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In the first quarter of 2018, the global fintech sector raised more than 41.7 billion USD, surpassing 2017’s record total of 39.4 billion. This includes investments in artificial intelligence, cloud-based services, blockchain ventures and mobile wallet solutions.
All fintech innovation points to one inevitable fact: we’re going cashless – soon.
Governments around the world are picking up the quest to abandon paper in favour of entirely digitized economies:
- Mobile payments in China have gained traction with breathtaking speed. Alipay and Tencent now handle more payments in one month than Paypal handles in one year. In China, it’s not unheard of for millennials to blank out when they think about the last time they made an ATM cash withdrawal, or for homeless people to use QR codes. The rest of the world has a lot to learn from this society that has truly embraced going cashless.
- In 2017, South Korea launched its first pilot project for a cashless society. (Consider that in 2016 alone, the country spent 47 million USD on producing coins.)
- Turkey has set clear goals to go cashless by 2023.
- In March 2019, the Japanese government announced a plan to set aside ¥2 trillion of the fiscal 2019 budget for measures towards a cashless market, including rebates for consumers who make payments by card.
- In India, companies like PayTM and Google Pay have ushered in a revolutionary era of e-commerce. Not only can hundreds of millions of people now pay for items with the ease of a QR scan, but fintech companies – specifically PayTM – have achieved the near-impossible by servicing remote, offline vendors. Of PayTM’s 7 million merchants, 850,000 of them operate offline.
The implications of digitalization and increased access are not to be underestimated, but recent reports highlight lingering issues.
In March 2019, US supermarket chain Kroger Co said its Smith's Food and Drug Stores division will stop accepting Visa Inc's credit cards, starting April 3, because of “excessive transaction fees.”
Mastercard and Visa have another round of fee hikes set to initiate in April. Although these will be levied on merchant banks and not on merchants directly, consumers can expect fee hikes down the line if banks want to avoid absorbing this cost themselves.
What this highlights is that digitization alone is not sufficient for solving many of the frictions that still characterize our global financial system.
Isn’t it odd that in 2019, a person sending money from one country to another can still pay upwards of 50 USD for processing fees? In real terms, the only “transfer” that’s happening is the change of digits on a few computer screens around the world, yet traditional financial institutions continue to operate on these costly systems.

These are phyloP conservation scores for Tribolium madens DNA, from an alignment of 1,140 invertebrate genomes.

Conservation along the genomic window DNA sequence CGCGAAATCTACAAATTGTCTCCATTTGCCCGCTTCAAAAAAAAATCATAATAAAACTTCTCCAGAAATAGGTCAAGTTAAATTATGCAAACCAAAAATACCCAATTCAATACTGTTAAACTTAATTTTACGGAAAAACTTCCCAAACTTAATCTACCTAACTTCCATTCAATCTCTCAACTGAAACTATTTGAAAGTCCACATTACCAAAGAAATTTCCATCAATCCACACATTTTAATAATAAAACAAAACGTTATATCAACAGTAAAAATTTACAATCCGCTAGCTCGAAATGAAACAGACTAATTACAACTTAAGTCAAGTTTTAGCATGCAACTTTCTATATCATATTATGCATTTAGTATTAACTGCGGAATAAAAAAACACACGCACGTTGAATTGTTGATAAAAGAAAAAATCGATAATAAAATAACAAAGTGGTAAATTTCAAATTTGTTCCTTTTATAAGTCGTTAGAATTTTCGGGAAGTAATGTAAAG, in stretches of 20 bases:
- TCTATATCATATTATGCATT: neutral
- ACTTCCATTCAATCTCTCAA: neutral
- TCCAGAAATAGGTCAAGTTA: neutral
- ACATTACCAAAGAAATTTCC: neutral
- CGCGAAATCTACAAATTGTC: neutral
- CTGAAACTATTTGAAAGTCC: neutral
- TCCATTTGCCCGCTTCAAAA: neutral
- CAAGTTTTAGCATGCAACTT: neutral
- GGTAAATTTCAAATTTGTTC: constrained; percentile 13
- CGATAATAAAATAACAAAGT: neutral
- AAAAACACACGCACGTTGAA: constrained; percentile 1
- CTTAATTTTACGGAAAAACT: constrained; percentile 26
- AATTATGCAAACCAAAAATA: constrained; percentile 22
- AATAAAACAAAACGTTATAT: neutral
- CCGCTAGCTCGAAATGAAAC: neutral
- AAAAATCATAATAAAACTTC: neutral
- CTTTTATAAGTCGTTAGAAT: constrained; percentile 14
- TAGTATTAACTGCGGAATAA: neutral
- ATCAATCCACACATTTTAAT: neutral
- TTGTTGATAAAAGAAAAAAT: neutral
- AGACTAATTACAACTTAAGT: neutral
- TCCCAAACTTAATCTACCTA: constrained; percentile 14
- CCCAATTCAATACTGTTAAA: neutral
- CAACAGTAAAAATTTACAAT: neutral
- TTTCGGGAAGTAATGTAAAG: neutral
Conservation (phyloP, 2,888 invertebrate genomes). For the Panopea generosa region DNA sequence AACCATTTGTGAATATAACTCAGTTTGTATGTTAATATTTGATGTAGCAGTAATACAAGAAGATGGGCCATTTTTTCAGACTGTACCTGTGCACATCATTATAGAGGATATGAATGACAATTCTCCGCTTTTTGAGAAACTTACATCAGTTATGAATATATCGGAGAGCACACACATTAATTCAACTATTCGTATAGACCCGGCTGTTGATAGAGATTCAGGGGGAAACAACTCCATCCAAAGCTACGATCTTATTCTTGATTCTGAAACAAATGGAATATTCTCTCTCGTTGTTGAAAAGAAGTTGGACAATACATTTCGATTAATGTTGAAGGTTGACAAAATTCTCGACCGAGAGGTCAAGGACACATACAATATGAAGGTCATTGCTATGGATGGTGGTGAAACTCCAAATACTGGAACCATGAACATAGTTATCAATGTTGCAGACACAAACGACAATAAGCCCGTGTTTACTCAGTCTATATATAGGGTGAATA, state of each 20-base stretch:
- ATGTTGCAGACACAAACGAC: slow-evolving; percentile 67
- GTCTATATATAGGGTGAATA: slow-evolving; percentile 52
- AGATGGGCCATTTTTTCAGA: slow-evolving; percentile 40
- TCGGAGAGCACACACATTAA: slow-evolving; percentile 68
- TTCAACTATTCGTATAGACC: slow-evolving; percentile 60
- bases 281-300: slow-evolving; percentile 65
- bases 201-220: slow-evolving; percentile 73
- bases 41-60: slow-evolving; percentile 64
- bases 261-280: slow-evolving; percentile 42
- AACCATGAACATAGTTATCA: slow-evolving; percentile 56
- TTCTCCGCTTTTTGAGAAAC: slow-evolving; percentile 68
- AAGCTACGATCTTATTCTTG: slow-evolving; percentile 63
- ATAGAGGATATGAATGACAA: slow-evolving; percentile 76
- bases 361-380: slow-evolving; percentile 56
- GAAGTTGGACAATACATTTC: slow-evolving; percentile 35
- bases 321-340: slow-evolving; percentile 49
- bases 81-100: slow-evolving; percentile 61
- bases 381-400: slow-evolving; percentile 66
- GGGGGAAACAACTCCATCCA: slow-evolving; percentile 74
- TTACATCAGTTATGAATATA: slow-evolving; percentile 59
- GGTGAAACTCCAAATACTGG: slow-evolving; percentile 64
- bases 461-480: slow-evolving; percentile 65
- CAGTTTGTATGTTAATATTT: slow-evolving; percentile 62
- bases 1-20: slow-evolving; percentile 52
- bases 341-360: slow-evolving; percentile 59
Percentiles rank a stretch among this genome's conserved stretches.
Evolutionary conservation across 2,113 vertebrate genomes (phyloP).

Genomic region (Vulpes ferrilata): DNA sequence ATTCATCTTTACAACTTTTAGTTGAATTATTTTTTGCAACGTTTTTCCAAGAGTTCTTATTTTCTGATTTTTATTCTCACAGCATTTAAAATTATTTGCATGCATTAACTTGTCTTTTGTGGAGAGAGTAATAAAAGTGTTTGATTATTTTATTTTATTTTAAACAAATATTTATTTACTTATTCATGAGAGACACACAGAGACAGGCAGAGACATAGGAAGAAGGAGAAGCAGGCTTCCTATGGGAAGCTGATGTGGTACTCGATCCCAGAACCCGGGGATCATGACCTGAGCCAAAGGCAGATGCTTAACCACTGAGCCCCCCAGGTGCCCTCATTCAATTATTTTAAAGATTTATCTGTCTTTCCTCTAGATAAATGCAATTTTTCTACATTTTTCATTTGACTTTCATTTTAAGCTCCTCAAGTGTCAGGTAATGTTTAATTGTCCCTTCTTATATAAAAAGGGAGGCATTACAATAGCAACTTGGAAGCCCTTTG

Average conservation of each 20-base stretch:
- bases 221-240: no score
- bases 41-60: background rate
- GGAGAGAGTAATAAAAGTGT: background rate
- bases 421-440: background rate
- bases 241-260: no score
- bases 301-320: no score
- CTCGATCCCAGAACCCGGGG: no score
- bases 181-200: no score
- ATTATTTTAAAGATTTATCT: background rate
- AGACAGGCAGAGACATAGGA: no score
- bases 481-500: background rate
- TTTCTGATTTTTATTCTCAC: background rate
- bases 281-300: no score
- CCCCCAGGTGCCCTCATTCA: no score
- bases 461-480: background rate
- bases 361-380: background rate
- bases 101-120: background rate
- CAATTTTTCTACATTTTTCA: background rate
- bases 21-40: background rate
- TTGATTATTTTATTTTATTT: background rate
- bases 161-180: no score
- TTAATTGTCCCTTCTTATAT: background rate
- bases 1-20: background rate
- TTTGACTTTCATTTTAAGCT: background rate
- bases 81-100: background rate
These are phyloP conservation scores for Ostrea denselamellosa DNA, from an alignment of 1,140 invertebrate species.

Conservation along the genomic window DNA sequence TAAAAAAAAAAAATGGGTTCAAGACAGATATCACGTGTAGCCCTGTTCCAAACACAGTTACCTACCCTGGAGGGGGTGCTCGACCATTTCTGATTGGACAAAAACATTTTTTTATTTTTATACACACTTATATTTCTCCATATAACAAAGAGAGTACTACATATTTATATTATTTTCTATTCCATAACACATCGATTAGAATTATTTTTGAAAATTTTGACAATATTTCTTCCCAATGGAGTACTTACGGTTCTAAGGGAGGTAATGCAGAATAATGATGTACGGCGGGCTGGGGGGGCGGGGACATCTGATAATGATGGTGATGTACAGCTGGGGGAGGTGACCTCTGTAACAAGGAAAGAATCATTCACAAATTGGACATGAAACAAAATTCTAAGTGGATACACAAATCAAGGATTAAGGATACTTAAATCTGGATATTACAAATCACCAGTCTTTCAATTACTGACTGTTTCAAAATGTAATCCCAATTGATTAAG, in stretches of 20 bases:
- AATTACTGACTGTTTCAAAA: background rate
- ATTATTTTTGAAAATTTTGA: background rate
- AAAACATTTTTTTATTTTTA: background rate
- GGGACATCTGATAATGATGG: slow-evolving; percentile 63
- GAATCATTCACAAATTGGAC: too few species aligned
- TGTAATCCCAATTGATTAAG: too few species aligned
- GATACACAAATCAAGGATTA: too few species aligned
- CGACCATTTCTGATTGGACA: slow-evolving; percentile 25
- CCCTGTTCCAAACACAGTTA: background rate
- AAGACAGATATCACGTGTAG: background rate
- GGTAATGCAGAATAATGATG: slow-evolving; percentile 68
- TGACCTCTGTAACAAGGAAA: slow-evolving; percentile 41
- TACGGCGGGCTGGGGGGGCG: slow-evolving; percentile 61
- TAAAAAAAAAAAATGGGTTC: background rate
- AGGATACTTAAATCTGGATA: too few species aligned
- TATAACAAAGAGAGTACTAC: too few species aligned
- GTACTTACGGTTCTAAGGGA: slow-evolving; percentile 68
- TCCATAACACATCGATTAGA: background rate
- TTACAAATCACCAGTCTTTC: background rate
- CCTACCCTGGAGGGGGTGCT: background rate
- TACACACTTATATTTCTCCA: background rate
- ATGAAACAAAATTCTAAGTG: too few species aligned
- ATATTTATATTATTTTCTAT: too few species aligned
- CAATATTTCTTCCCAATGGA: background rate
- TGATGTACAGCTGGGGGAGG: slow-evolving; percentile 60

While governments focus on the first hurdle of going cashless, technologists, economists and everyday consumers are looking at the underlying design of money and the infrastructure that supports it (for crypto fanatics, read “this is our time to shine!”)
A digital solution
Digital currencies present the technological answer to problems with money. A lot of maturing needs to occur, but the key aspect in this market is that choice determines adoption.
When Bitcoin hit its peak of 20,000 USD in 2017, the average transaction cost was over 40 USD. Would you have paid in Bitcoin for a 4 USD cup of coffee at the time? The market response to high transaction fees of cryptocurrencies has been simple: more innovation.
Today we have the Lightning Network as a second layer payment protocol on top of the Bitcoin blockchain, and transaction fees and speeds are now a fraction of what they used to be.
Unfortunately, going to your nearest bank branch and demanding that they process the international transaction you made three days ago, let alone do it for free, is wishful thinking.
Twenty years ago, going cashless would have seemed crazy. Yet in a matter of a few years, we could see the first cashless societies emerge.
In the same way, the logical step after digitization, the mass adoption of alternative, user-centric digital currencies, may seem in early stages now – but the groundwork has already been laid and the wheels are set in motion.
This content is not financial advice and should not form the basis of any financial investment decisions nor be seen as a recommendation to buy or sell any good or product. Trading cryptocurrency is complex and comes with a high risk of losing money, particularly if you trade on leverage. You should carefully consider whether trading cryptocurrencies is right for you and take the time to learn how trading works and decide how much money you are prepared to lose.
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